Starting Out in Project Management

Although I won’t do a full repeat of my talk at BarCampLondon2, today I wanted to talk a little bit about starting out in Project Management. Most folks don’t start their career as a project manager … they come to it later, having been in an operational role or part of a project team first.

One of the difficulties for a first-time project manager is that being a great project resource (i.e. team member) is what gets you the job as project manager, nine times out of ten. Unfortunately, the characteristics of a great project resource are not necessarily the same as those of a great project manager. Standing out in a project team is about getting more done than your fellow team-mates, knuckling down and “getting on with it”. By definition, this focuses you on the executional level of the project — getting tasks done, once they’ve been assigned to you.

In contrast, being a great project manager requires excellence at all the OTHER parts of the project — planning, communication, dealing with stakeholders, managing risk, seeing the “big picture” and so on. There’s also a big part of project management which is more about management than about the project — your team will function best if they are left in peace to do their work and move the project forward, so making sure they don’t NEED to worry about all those factors is paramount.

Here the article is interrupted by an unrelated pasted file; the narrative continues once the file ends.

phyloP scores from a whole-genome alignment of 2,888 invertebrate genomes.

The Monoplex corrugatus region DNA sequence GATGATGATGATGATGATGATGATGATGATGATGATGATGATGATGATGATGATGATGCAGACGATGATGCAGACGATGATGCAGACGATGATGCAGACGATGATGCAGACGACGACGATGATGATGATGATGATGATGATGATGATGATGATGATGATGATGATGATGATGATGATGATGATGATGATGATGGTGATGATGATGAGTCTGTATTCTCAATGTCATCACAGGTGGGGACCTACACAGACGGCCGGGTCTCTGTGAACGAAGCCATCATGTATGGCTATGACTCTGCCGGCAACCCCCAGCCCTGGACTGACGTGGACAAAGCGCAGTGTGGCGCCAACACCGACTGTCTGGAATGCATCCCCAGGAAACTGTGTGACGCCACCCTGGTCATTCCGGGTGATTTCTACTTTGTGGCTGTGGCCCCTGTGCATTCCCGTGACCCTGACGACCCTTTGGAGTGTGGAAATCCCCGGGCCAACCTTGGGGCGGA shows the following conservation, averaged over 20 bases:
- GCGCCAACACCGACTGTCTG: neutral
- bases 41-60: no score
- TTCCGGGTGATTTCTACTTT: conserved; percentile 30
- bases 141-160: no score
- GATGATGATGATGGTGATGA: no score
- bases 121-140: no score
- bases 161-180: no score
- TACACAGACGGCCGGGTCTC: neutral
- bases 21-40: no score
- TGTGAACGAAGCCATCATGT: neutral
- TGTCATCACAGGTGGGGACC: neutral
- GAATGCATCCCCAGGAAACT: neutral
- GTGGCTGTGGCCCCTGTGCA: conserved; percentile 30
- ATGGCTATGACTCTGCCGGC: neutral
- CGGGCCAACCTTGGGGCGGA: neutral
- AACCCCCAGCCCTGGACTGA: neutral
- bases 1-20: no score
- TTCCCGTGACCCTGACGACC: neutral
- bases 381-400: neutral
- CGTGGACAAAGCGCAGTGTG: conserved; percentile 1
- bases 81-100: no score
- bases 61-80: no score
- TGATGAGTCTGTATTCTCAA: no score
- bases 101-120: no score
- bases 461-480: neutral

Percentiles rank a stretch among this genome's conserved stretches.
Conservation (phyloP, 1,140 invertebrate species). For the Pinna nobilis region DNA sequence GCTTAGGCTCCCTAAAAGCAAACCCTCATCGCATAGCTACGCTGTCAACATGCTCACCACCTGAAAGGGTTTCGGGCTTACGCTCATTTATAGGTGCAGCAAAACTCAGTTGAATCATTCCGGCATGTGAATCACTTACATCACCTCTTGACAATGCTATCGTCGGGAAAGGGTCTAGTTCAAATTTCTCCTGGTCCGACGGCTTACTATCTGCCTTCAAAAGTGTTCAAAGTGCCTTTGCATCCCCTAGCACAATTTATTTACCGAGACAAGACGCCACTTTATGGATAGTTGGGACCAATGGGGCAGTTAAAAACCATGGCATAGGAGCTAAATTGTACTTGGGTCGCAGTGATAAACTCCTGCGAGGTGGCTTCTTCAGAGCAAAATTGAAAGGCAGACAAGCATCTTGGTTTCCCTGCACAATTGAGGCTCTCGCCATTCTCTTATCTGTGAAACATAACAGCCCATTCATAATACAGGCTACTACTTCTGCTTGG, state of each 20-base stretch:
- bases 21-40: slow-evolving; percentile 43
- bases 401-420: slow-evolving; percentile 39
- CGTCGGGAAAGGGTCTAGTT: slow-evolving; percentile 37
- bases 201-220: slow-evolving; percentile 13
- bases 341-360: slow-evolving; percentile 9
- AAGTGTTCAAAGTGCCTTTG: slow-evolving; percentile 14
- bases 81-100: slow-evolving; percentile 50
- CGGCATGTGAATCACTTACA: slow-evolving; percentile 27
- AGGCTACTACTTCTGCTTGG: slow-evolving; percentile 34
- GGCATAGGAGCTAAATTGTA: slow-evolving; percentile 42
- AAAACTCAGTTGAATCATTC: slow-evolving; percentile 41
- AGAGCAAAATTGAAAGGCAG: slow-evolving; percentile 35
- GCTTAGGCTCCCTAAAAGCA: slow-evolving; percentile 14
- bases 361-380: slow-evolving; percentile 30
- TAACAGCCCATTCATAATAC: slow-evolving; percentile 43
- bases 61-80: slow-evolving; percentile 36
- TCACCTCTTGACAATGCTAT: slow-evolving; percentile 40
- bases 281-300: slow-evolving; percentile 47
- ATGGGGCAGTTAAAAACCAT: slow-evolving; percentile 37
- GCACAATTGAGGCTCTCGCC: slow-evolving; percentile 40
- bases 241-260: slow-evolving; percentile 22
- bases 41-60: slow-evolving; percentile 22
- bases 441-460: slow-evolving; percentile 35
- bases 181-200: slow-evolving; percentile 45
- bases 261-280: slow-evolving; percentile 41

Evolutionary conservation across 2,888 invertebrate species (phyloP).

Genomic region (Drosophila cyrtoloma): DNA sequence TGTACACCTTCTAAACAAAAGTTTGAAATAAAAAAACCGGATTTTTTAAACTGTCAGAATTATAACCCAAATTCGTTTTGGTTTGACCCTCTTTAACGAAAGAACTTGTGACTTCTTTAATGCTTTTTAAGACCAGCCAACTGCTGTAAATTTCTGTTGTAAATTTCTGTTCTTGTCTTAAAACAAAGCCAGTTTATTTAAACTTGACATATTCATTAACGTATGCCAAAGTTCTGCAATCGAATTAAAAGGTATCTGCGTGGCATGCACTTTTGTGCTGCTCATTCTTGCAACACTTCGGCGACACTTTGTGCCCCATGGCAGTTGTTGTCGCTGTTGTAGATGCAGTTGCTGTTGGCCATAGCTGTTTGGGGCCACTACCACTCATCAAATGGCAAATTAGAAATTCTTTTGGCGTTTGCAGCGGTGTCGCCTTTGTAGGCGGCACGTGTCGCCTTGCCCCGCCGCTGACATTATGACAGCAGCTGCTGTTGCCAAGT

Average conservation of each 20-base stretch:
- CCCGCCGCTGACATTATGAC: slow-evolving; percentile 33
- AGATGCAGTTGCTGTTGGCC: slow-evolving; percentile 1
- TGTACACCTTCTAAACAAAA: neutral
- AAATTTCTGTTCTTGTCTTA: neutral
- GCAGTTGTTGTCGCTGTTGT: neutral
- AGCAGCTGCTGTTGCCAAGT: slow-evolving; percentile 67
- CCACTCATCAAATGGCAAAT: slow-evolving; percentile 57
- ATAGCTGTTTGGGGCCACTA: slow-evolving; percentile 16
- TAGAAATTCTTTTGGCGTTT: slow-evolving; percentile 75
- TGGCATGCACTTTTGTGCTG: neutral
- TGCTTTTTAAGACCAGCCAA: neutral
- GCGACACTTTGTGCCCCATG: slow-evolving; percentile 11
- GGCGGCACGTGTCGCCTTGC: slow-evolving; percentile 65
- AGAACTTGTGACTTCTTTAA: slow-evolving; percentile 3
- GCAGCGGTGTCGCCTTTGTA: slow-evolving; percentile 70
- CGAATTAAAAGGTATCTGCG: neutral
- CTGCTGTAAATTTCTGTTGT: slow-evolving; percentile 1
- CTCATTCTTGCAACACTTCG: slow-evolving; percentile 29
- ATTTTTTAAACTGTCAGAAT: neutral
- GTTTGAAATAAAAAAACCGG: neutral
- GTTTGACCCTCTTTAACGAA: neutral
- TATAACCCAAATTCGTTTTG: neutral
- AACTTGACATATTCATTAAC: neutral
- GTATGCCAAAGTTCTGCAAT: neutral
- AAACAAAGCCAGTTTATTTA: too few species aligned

In traditional project management, there are a number of stages: Initiation, Planning, Execution, Control and Closure. The crux of my talk last weekend was that the real success or failure of a project is determined in the Initiation, Planning and Closure stages, whereas most of the focus is traditionally on the Execution & Control phases. This is not to say that these are the most time-consuming phases — nor that the Execution & Control are not important! — just that they are the structure that allows for success .. or not.

In my experience, some of the most typical mistakes first-time project managers make are in these stages: